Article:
This might be relevant for those who are concerned about cardiovascular conditions that they might be at risk of.
Other risks of caffeine often occur at excessively high dosages, which are beyond the dosages required to optimise performance.
For example, 7 out of 10 women ingesting 9mg/kg reported adverse effects such as tremors, dizziness, vomiting and sweating. More context around dosages will be added later, but this is a very high dosage.
Research on Different Dosages
A lot of recommendations on caffeine for sports performance involve various ranges such as 1-3mg/kg, 3-6mg/kg or >6mg/kg.
It seems that as little as 1-3mg/kg is enough the reduce the rate of perceived effort. So if somebody was just seeking that effect, or wanted some more motivation for training, this could be enough.
For physically improving performance in general, the current consensus is that 3-6mg/kg is the gold standard.
For strength athletes, it seems as though the higher end of that recommendation (5-6mg/kg) is typically the most effective.
Going significantly higher than that range often comes alongside downsides without any further benefits.
A few things worth noting are:
- There is a lot of individual variation. Some people benefit from higher or lower dosages than these numbers.
- 5-6mg/kg is actually a relatively large amount. For a 100kg athlete, this is 500-600mg. One standard shot of coffee is around 80mg of caffeine on average (although there is a lot of variation).
Does Caffeine Tolerance Matter?
At this stage, the research seems mixed. The current consensus is that:
High habitual intake of caffeine does seem to reduce the benefit of caffeine when consumed for performance purposes.
Consuming a slightly higher amount of caffeine than usual intake can potentially offset this issue.
If habitual intake is very high, it probably does not make sense to go higher than that level.
Withdrawing caffeine leading up to competition and then reintroducing it has theoretical merit. The research that is available at this stage has not shown it to consistently provide a noticeable benefit though.
Withdrawing from caffeine also comes alongside downsides, such as headaches among other stuff.
In a perfect world, regular caffeine intake should be <3g/kg/day, which seems to mitigate all these issues when you want to use it for performance.
Dosage and How to Take
A lot of what has been spoken about has been pretty theoretical, so now we will look at it from a practical perspective.
As mentioned, the ideal dosage for most people is ~5-6mg/kg. This should be adjusted based on your individual situation. Some people benefit from more, some people benefit from less.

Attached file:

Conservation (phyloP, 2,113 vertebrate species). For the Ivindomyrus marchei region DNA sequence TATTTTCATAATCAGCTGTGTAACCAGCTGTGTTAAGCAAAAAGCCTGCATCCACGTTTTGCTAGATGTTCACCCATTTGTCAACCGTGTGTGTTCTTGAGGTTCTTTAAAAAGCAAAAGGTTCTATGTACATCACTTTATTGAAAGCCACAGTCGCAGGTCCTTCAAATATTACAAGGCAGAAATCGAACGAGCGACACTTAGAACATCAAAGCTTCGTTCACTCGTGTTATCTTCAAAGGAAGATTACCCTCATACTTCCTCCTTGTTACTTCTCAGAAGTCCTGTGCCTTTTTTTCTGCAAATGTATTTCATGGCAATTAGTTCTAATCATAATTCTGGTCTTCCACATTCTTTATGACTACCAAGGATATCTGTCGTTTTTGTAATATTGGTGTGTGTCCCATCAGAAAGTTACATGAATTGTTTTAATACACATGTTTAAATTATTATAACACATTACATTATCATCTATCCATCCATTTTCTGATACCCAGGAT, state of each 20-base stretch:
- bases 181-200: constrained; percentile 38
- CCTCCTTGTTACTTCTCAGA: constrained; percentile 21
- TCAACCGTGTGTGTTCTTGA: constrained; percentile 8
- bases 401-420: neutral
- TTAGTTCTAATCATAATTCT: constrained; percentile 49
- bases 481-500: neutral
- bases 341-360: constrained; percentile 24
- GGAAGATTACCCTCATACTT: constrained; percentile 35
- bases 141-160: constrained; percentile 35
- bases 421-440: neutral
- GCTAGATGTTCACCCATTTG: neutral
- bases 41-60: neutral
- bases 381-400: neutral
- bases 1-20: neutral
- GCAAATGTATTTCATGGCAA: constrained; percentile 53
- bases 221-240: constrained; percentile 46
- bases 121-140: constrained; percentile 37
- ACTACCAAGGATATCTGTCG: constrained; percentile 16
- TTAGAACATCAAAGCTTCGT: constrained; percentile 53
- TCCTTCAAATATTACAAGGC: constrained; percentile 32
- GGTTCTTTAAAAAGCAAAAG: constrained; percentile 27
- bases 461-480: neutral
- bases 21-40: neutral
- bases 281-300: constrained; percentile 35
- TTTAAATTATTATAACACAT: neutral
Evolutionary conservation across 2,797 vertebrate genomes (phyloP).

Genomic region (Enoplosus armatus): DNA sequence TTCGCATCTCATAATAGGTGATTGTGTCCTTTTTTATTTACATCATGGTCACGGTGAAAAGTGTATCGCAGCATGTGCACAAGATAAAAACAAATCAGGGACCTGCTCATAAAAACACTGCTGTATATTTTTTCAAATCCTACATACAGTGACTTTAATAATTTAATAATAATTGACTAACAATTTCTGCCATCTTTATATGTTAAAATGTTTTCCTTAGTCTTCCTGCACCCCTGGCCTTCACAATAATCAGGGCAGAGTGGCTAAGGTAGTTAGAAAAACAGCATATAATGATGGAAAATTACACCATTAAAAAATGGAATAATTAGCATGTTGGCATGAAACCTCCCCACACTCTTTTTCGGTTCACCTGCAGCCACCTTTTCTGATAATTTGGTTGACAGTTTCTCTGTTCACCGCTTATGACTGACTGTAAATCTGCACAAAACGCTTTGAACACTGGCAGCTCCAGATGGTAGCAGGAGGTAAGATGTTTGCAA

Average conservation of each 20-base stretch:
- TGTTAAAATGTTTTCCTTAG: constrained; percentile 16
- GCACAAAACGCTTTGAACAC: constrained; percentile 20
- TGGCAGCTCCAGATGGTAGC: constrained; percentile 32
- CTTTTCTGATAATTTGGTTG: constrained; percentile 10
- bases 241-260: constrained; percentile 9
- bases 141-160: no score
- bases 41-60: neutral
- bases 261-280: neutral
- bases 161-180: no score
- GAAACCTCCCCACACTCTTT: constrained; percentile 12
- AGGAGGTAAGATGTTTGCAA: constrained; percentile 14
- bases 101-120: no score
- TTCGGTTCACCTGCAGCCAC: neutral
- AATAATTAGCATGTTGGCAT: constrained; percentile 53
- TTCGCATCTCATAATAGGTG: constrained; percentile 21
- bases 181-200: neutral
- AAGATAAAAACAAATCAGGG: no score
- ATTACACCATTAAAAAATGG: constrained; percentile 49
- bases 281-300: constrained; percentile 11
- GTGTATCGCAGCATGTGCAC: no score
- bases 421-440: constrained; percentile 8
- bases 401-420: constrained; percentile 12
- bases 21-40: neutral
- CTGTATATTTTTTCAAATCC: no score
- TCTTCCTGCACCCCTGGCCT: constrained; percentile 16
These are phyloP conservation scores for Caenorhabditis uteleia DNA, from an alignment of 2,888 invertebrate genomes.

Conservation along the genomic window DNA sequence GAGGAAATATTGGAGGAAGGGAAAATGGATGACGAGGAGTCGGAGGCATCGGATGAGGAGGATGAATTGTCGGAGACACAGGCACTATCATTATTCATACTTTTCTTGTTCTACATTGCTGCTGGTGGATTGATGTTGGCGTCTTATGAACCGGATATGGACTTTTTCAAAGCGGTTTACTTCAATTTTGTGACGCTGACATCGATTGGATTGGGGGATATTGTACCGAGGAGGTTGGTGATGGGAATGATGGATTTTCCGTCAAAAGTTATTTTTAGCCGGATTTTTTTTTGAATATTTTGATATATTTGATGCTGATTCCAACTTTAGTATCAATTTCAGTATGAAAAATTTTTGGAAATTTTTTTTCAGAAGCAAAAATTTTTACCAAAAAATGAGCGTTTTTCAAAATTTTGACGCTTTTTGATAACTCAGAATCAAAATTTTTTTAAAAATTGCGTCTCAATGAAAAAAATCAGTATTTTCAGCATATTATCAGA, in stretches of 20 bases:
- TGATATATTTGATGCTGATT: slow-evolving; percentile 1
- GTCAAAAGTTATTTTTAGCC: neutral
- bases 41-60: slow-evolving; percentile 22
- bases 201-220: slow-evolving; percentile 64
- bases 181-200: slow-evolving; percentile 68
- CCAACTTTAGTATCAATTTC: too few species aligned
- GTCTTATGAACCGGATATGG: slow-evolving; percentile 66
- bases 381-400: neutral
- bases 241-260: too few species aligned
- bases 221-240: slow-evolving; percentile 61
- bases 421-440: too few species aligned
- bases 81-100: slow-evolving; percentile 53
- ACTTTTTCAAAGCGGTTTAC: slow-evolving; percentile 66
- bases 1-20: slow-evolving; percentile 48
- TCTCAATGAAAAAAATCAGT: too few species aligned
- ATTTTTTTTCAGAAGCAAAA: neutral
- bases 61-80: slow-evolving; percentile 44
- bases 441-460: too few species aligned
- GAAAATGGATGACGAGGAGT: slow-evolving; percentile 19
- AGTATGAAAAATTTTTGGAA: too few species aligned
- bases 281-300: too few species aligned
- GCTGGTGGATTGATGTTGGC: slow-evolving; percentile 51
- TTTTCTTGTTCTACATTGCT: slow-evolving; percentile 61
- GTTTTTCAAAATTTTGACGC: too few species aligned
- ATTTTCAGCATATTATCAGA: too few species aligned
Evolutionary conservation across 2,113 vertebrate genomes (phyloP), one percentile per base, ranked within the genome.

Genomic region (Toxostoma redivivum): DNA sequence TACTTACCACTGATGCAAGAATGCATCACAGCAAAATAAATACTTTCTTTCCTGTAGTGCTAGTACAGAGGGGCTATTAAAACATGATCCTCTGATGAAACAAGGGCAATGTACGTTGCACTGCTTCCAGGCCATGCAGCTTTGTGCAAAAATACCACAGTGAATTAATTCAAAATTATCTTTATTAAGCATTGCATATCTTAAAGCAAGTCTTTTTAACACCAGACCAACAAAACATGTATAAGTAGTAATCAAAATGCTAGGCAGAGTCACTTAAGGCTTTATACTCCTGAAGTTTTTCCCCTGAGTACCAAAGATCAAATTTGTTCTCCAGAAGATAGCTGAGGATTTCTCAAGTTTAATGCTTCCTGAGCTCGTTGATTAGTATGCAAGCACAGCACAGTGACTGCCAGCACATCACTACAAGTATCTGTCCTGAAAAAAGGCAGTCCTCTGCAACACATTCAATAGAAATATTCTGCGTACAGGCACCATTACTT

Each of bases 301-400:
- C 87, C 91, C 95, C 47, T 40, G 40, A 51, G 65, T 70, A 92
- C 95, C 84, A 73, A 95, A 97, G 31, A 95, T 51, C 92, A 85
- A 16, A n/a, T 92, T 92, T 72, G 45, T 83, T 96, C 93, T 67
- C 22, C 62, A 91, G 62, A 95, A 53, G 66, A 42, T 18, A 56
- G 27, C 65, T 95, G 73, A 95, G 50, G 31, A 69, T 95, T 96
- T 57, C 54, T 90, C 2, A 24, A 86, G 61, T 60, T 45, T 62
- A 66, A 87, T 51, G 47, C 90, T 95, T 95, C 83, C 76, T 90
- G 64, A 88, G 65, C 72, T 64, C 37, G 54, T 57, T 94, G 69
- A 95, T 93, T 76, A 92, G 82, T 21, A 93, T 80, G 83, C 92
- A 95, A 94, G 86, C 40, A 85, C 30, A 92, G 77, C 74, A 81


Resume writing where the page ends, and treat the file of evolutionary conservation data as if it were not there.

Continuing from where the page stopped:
A Note on the Caffeine Content of Coffee
The caffeine content of coffee is highly variable.
One study from the Gold Coast identified that espresso from different coffee shops could range from 25-214mg of caffeine.
If you are just trying to get the benefits of alertness or reduced perceived effort coffee is probably fine.
For trying to optimise performance though, trying to get there solely through coffee could be a bit of a risk. If the caffeine content was significantly above what you would expect, you could dramatically overshoot the targeted range.
Alternatively, if the caffeine content was lower than expected, you might not reap the full benefits.
Amounts in Different Sources
Knowing the targeted dosages is helpful, but only if you know what this looks like in practice. So the below image goes through some amounts of caffeine in different sources.
Different Timings in Relation to the Source
It is also worth knowing that caffeine typically peaks in the blood about one hour after consumption. The effects typically take ~15 minutes to become apparent.
The source matters dramatically though.
Caffeine coming from gum or capsules peaks at the 30-minute mark on average.
Caffeine in chocolate or cola has had research showing that it might take as long as 90-120 minutes.
As a simple rule, I suggest having caffeine ~30 minutes prior to training if you are going to have it. There is often 15-30 minutes of warm-up time to be factored in too, which makes this timing work well.
Depending on the source, you could make arguments for different timing though.
Caffeine can clearly help performance. It is an option that I think is somehow both commonly underused and overused by the lifting community though.
Some people rarely take it, even if they do not experience many downsides from it, so they miss the potential performance improvements. Or if they do take it, they take a sub-optimal dosage.
Other people take high dosages within a few hours of trying to sleep, so the downsides clearly outweigh the benefits.
Then there are a bunch of people with other unique situations that can affect their dosages and what would be ideal.
The research supports an average of 3-6mg/kg of body weight being beneficial for performance. The top end of that range is likely ideal for people trying to optimise their lifting performance.
Caffeine is certainly not necessary, but if it is used well, it can help performance.